Dr Michael Mosley explains four signs you’re not getting enough of key nutrient from food

By Staff 6 Min Read

Dr Michael Mosley has set out four signs you’re not getting enough fibre – including finding it difficult to lose weight. Here’s what you need to know about the nutrient

Health expert and TV presenter Dr Michael Mosley has outlined four key signs that you’re not getting enough fibre in your diet, including weight loss struggles.

His latest article on Fast 800 points out the importance of fibre, from how to integrate more into your daily meals to the health ramifications of a deficiency. The article shares the information: “[Fibre] feeds the ‘good’ bacteria in your gut, which then help to provide many health benefits, like controlling your immune system, blood sugar, brain function and weight.”

To ensure optimal health, people should aim for an intake of around 30g of fibre per day. Functioning as the non-digestible component of plant-based foods, fibre is a carbohydrate variant that the body can’t convert into energy-providing sugar molecules. Alternatively, it passes, primarily undigested, through the digestive tract and exits the body.

Found in multiple forms, soluble fibre dissolves in water and lowers cholesterol and glucose levels. You’ll find this healthy form of fibre in foods such as oats, peas, beans, apples, citrus fruits, carrots, and barley, reports Bristol Live. On the other hand, insoluble fibre prevents constipation by assisting movement through the digestive system without dissolving in water. Foods rich in this include whole-wheat flour, wheat bran, nuts, beans, and veggies like cauliflower, green beans, and potatoes.

Including high-fibre foods in your dietary routine can lead to numerous health benefits, ranging from promoting efficient digestion and preventing constipation to reducing cholesterol levels and maintaining ideal body weight. The Fast 800 article has detailed the signs and symptoms of a diet lacking in fibre:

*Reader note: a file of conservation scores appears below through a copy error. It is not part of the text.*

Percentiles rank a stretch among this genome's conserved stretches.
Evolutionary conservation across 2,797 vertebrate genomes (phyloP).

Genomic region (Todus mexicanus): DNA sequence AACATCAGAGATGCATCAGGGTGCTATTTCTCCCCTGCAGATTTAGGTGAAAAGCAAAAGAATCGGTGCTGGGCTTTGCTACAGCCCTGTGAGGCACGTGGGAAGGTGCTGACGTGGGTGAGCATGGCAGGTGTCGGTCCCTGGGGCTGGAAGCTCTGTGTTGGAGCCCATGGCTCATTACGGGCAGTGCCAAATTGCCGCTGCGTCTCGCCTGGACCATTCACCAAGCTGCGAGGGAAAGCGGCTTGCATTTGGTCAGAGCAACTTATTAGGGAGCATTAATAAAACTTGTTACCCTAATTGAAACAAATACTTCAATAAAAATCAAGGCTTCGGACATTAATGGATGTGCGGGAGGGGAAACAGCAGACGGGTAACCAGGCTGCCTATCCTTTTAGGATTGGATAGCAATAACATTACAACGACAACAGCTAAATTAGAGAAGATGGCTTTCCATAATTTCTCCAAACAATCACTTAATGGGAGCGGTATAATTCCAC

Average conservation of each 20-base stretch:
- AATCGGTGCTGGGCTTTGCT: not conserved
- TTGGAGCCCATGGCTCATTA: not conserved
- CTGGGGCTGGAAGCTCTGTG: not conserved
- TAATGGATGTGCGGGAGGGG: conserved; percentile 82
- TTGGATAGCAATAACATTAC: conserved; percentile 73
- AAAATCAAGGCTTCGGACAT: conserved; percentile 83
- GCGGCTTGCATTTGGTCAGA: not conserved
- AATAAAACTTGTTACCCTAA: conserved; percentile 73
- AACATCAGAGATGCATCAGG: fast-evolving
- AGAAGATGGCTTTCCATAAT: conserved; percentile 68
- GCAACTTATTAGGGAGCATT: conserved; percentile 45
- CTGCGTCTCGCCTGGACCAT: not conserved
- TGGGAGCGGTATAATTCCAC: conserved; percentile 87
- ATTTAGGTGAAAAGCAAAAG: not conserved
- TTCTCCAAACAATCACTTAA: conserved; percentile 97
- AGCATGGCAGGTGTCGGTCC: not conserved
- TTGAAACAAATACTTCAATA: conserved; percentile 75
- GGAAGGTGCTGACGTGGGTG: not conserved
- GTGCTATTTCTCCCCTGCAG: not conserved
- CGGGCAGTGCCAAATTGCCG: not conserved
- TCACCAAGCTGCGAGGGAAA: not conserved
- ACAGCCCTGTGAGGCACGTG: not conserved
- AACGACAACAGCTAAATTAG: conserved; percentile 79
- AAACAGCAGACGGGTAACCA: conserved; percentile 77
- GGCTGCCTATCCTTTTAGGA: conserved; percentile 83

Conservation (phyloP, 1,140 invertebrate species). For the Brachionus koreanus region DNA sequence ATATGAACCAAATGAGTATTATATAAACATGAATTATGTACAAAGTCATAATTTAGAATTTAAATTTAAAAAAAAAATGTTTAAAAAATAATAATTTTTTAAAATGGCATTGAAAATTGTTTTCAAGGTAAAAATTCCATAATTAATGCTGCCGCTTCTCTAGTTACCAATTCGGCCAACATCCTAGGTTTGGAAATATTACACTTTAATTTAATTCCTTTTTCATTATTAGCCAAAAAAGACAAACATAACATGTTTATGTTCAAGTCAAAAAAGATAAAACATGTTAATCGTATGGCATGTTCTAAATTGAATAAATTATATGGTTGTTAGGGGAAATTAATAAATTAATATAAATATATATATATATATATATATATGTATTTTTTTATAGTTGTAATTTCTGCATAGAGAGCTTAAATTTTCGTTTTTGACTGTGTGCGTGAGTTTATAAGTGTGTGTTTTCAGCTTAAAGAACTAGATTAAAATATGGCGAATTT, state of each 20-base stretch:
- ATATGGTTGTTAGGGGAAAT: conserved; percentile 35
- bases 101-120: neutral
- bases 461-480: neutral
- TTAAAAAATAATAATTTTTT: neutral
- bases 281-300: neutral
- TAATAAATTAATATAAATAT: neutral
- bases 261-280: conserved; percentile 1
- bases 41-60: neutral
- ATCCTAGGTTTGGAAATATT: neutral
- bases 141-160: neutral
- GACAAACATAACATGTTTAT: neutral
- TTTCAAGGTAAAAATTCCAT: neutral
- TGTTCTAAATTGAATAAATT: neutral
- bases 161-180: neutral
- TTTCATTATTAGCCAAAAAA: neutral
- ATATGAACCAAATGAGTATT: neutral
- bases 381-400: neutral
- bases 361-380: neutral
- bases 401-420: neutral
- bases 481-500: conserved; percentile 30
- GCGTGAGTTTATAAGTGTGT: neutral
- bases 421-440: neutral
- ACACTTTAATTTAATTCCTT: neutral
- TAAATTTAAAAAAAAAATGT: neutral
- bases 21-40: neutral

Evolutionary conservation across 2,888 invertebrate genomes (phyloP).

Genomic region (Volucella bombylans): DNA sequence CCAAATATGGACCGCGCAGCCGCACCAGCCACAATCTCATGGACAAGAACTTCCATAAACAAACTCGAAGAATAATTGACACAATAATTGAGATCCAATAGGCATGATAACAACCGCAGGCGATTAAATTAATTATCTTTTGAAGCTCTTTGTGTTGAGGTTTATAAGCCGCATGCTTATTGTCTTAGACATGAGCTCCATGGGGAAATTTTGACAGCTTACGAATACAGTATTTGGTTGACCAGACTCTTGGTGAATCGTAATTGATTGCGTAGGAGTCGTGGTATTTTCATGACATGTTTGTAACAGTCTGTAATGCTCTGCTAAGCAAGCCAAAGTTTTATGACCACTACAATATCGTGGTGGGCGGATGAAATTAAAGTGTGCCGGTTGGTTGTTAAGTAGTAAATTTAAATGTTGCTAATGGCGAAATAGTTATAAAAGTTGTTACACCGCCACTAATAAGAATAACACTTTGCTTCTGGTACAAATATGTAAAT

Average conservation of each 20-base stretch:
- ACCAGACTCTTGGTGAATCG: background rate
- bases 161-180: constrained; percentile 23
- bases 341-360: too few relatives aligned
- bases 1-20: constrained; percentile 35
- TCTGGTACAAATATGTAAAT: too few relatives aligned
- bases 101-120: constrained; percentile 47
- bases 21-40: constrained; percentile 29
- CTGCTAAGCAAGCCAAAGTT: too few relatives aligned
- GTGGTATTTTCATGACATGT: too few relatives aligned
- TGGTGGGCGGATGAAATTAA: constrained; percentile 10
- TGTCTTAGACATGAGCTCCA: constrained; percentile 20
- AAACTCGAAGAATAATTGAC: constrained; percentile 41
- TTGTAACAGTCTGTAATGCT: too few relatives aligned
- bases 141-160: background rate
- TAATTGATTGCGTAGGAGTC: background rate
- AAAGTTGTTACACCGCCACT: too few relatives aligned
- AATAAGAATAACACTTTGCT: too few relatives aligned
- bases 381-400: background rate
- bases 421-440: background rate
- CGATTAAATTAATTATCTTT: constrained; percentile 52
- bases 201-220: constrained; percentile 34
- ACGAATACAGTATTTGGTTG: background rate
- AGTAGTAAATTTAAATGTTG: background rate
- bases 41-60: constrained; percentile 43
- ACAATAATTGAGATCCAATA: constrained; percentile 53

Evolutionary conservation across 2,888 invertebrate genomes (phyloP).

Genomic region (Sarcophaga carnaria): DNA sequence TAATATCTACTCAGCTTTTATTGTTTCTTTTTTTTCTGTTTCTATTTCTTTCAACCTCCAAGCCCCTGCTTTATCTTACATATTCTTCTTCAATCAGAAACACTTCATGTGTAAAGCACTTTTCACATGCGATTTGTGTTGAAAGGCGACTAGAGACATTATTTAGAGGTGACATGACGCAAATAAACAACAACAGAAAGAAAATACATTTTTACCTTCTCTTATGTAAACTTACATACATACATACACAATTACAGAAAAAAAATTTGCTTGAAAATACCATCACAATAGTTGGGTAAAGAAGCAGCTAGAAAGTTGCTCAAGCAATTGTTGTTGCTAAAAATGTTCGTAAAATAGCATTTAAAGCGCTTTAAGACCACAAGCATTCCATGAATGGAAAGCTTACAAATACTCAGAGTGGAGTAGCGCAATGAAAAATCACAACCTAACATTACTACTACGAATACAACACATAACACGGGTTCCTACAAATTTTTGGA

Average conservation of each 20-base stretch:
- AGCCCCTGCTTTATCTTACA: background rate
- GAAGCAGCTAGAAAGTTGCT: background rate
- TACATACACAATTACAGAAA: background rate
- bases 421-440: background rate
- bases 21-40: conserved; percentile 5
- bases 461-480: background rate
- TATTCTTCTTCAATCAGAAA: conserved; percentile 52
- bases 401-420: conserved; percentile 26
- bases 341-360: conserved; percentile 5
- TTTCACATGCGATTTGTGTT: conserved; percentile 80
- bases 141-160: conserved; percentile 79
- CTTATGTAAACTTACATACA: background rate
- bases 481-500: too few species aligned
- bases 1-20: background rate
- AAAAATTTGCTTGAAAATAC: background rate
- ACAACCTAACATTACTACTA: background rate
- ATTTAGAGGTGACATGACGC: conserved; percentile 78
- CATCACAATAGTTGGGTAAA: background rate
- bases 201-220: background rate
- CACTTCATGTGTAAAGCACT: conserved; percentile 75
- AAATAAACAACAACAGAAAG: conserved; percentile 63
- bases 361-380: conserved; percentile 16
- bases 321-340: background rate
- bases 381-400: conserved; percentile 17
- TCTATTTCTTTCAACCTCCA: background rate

Constipation

Fibre can help soften and increase the size of your stool, making toilet trips easier. Research has shown that dietary fibre can increase stool frequency and alleviate constipation. A recent review found that a whopping 77 per cent of constipation sufferers found relief by upping their fibre intake.

Fatigue and low energy

Fibre can help stabilise blood glucose levels, ensuring a slower release of blood sugars and helping you dodge those pesky midday energy crashes. It’s also thought to indirectly impact energy levels due to its ability to induce feelings of fullness, allowing you to concentrate on the task at hand rather than hunger pangs.

Feeling hungry shortly after eating

One of the key benefits of fibre is its ability to keep you feeling satisfied for longer. Studies have shown that dietary fibre can increase perceived fullness and regulate appetite by slowing down gastric emptying.

If you’re finding yourself feeling peckish shortly after eating, it might be time to add more fibre to your meals and overall diet.

Struggling to lose weight

Fibre can help curb your appetite between meals, which can aid weight loss by reducing the temptation to snack, overeat or succumb to unhealthy cravings. Dietary fibre is known to promote weight loss in general and, specifically, belly fat loss.

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